This is prompted by the discussion of aliasing in the thread "Higher upsampling with minimum phase downsampling produces more aliasing" by 'jungledmnc'. My question is based on the observation that sampled rectangular waveforms can be reproduced exactly, using a trivial D/A converter (strobed latch), with no need for an anti-alias / anti-image filter. The only requirement is that the sample edges align with the waveform transitions. We know that rectangular waveforms have lots of harmonics that can run way above the supposed Nyquist limit, but in this case we can ignore that, with no fear of aliases or images, because the output is the exact waveform, edges and all, so it has to have the same spectrum. How can this be? My supposition is that the aliased components must align in such a way that they all cancel. Rather than risk my remaining few brain cells trying to compute this <g>, I figure that someone here has already done it. It seems like such an obvious question that it may even be a 'classic' demonstration, somewhere. Can someone point me in the right direction? Thanks, and best regards, Bob Masta DAQARTA v7.60 Data AcQuisition And Real-Time Analysis www.daqarta.com Scope, Spectrum, Spectrogram, Sound Level Meter Frequency Counter, Pitch Track, Pitch-to-MIDI FREE Signal Generator, DaqMusiq generator Science with your sound card!

# Nyquist and rectangular waveforms

Started by ●July 18, 2014

Reply by ●July 18, 20142014-07-18

I don't think that's true. First of all nothing you sample will be exactly the same after D/A. Also the D/A convertors (at least for audio) contain an oversampling filter internally, so they actually do it for you. Similarly when sampling A/D convertors contain a LP filter. So you basically sample it and reconstruct it with oversampling without you knowing it. My previous question was about synthesis - if you synthesize something purely in digital domain, there you have the aliasing, because you are basically creating a signal with unlimited harmonic expansion in a discrete (limited) domain. Anyway I don't think anything like "alias cancellation" exists (or that's what I got from your post). jungledmnc _____________________________ Posted through www.DSPRelated.com

Reply by ●July 18, 20142014-07-18

Hi, there are many ways to look at it. One is as follows: Nyquist doesn't tell about what happens _between_ the samples. A rectangular waveform "... 0 0 0 0 1 1 1 0 0 0 0 ..." consists of individual "... 0 0 0 0 1 0 0 0 0 ..." pulses. Each of them is a sinc() function that just happens to be zero at all but one sample. Once I reconstruct the continuous-time equivalent waveform (analog lowpass filter), what happens between the samples becomes visible. _____________________________ Posted through www.DSPRelated.com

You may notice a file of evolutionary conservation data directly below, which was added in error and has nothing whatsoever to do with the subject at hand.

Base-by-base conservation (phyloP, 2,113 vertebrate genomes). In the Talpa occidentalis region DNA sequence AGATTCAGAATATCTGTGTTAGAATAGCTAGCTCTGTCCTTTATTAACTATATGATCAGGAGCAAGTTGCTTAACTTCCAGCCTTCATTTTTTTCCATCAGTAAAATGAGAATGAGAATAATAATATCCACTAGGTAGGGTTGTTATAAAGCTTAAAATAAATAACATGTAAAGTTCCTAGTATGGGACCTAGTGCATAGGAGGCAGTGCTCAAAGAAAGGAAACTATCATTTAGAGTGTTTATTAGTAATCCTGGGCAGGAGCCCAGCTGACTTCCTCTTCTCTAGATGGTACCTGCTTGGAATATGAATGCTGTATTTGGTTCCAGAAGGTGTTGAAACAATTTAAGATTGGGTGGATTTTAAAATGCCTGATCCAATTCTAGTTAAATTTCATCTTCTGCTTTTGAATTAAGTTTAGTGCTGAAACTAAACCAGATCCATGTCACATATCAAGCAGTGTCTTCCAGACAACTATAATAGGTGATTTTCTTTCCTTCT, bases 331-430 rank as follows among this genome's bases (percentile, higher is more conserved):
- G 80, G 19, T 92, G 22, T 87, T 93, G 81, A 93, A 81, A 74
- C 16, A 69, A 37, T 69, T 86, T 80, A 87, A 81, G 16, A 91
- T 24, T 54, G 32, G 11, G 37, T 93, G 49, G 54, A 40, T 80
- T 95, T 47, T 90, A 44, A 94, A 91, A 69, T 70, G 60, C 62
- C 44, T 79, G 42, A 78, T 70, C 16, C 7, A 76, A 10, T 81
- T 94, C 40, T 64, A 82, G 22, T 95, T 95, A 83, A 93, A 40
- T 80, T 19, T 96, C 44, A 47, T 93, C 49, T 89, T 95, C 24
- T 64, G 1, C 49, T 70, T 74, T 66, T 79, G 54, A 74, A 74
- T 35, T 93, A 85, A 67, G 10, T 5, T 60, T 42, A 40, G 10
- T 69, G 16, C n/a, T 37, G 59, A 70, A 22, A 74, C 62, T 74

Reply by ●July 18, 20142014-07-18

>> "alias cancellation" existsyou'd be surprised. The key word is "Nyquist ISI criterion", it can apply in unexpected ways: A) Take any (audio) waveform and run it through a hard nonlinearity (i.e. "tanh"). The result is mathematically correct at the sample time instants - after all, we just computed it. However, it will alias like crazy for high-frequency input. For example, do a pitch bend up, and you'll hear aliases going down at the same time. B) Repeat the experiment, but at a higher sample rate. Now look up sample instants from A) in the B) waveform. They are identical! And still, the aliases are gone. How is that possible? (Hint: If I'd lowpass filter B) to the same rate as A), then the aliases disappear but the samples have to change) One engineering application of this idea is the "halfband" FIR filter, where every second output sample is identical to the input. This kind of filter cannot be completely arbitrary, but must obey a symmetry relationship in the spectrum (Nyquist ISI) that you could call "alias cancellation". _____________________________ Posted through www.DSPRelated.com

Reply by ●July 18, 20142014-07-18

> > > We know that rectangular waveforms have lots of harmonics > > that can run way above the supposed Nyquist limit, but in > > this case we can ignore that, with no fear of aliases or > > images, because the output is the exact waveform, edges and > > all, so it has to have the same spectrum. > > > > How can this be?one way to look at it is..... becasue the signal and the sampling rate are synchronized, all the alisas fall on top of the signal and/or its harmonics. Therefore no new frequencies are created. Mark

Reply by ●July 18, 20142014-07-18